Arctic fires, thawing permafrost pose growing threat to climate
Source (The Hindu)
- The warming Arctic tundra will increase efforts to curb climate change, as thawing permafrost and wildfires release greenhouse gases that are not fully accounted for in global emissions agreements
- As temperatures rise and permafrost thaws, carbon dioxide and methane trapped within the long-frozen soil are released. The deeper the thaw, the more gas is released.
- That threatens to create a feedback loop that contributes to even more warming of the atmosphere
- Siberia saw its highest-ever recorded temperature last summer, when the far north town of Verkhoyansk hit 38℃.
- unprecedented wildfires in the region released about 35% more carbon dioxide than in 2019, which saw the highest emissions from Russian fires since 2003
- More research is needed to measure the emissions coming from permafrost
- Policymakers need to be pursuing deeper emissions cuts
- Multilevel and Global Cooperation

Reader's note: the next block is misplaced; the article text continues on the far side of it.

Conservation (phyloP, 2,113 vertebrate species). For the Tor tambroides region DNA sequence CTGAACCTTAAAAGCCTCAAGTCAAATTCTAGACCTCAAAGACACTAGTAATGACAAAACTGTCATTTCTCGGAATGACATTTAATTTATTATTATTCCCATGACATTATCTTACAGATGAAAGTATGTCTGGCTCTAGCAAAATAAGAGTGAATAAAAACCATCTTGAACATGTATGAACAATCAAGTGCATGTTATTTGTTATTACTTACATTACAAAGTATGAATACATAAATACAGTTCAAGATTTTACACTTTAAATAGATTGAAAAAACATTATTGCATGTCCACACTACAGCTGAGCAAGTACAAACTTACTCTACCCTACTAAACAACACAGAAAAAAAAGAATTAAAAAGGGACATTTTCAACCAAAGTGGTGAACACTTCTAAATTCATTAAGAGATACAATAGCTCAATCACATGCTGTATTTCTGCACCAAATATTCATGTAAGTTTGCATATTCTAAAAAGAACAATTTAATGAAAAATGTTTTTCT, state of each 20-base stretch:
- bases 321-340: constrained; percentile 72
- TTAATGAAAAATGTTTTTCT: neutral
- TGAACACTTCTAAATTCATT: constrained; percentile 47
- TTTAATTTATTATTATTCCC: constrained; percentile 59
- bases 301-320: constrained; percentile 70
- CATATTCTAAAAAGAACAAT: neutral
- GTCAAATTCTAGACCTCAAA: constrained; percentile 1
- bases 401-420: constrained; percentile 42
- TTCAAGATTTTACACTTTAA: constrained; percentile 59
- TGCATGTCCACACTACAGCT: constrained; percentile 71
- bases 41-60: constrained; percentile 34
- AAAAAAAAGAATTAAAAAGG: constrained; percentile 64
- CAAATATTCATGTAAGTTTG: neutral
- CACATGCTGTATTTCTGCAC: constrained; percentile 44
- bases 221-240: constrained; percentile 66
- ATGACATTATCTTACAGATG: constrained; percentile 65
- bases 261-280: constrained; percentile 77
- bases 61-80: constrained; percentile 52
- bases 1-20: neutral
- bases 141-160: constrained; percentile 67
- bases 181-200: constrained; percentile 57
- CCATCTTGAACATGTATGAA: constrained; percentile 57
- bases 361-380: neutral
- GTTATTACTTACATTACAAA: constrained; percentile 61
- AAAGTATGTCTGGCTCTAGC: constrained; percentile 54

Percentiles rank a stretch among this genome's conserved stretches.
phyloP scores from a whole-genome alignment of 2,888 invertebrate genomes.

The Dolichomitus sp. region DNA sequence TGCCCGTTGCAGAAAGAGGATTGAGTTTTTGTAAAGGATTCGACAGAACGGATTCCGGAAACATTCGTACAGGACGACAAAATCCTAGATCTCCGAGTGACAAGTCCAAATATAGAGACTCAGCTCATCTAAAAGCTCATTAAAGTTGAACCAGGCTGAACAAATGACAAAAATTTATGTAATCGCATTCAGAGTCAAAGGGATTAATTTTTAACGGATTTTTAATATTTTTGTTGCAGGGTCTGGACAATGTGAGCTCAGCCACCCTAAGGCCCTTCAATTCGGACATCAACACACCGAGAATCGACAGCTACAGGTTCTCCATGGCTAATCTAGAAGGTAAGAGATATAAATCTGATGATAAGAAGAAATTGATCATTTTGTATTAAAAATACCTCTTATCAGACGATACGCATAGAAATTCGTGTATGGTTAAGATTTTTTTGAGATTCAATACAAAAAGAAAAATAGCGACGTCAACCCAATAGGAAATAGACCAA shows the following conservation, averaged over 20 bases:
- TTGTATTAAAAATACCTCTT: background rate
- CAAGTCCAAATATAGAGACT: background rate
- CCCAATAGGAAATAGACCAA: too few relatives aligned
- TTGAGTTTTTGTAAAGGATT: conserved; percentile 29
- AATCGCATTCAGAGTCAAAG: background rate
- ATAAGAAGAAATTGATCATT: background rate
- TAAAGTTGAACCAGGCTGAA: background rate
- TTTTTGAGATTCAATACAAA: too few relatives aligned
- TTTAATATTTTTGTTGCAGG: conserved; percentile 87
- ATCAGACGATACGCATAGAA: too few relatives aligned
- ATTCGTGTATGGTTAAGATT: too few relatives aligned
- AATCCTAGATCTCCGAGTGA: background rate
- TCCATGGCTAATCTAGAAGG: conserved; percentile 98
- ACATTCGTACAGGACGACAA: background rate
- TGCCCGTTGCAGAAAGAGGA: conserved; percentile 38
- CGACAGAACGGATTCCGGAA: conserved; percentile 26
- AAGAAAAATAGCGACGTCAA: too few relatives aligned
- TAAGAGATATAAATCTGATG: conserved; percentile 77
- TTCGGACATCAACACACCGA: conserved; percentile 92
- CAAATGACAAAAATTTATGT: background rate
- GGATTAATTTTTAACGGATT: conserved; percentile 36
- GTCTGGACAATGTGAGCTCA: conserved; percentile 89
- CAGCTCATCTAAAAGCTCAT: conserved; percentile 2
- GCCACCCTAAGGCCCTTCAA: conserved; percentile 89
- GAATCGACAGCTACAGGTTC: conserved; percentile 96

- Establish a permafrost monitoring system to issue that early warnings of rapid thaw like a step taken by Russia
Permafrost is ground that continuously remains below 0°C (32°F) for two or more years, located on land or under the ocean. Permafrost does not have to be the first layer that is on the ground. It can be from an inch to several miles deep under the Earth’s surface. Some of the most common permafrost locations are in the Northern Hemisphere
- The Arctic Council is a high-level intergovernmental forum that addresses issues faced by the Arctic governments and the indigenous people of the Arctic.
- The eight countries with sovereignty over the lands within the Arctic Circle constitute the members of the council: Canada, Denmark, Finland, Iceland, Norway, Russia, Sweden, and the United States. Outside these, there are some observer states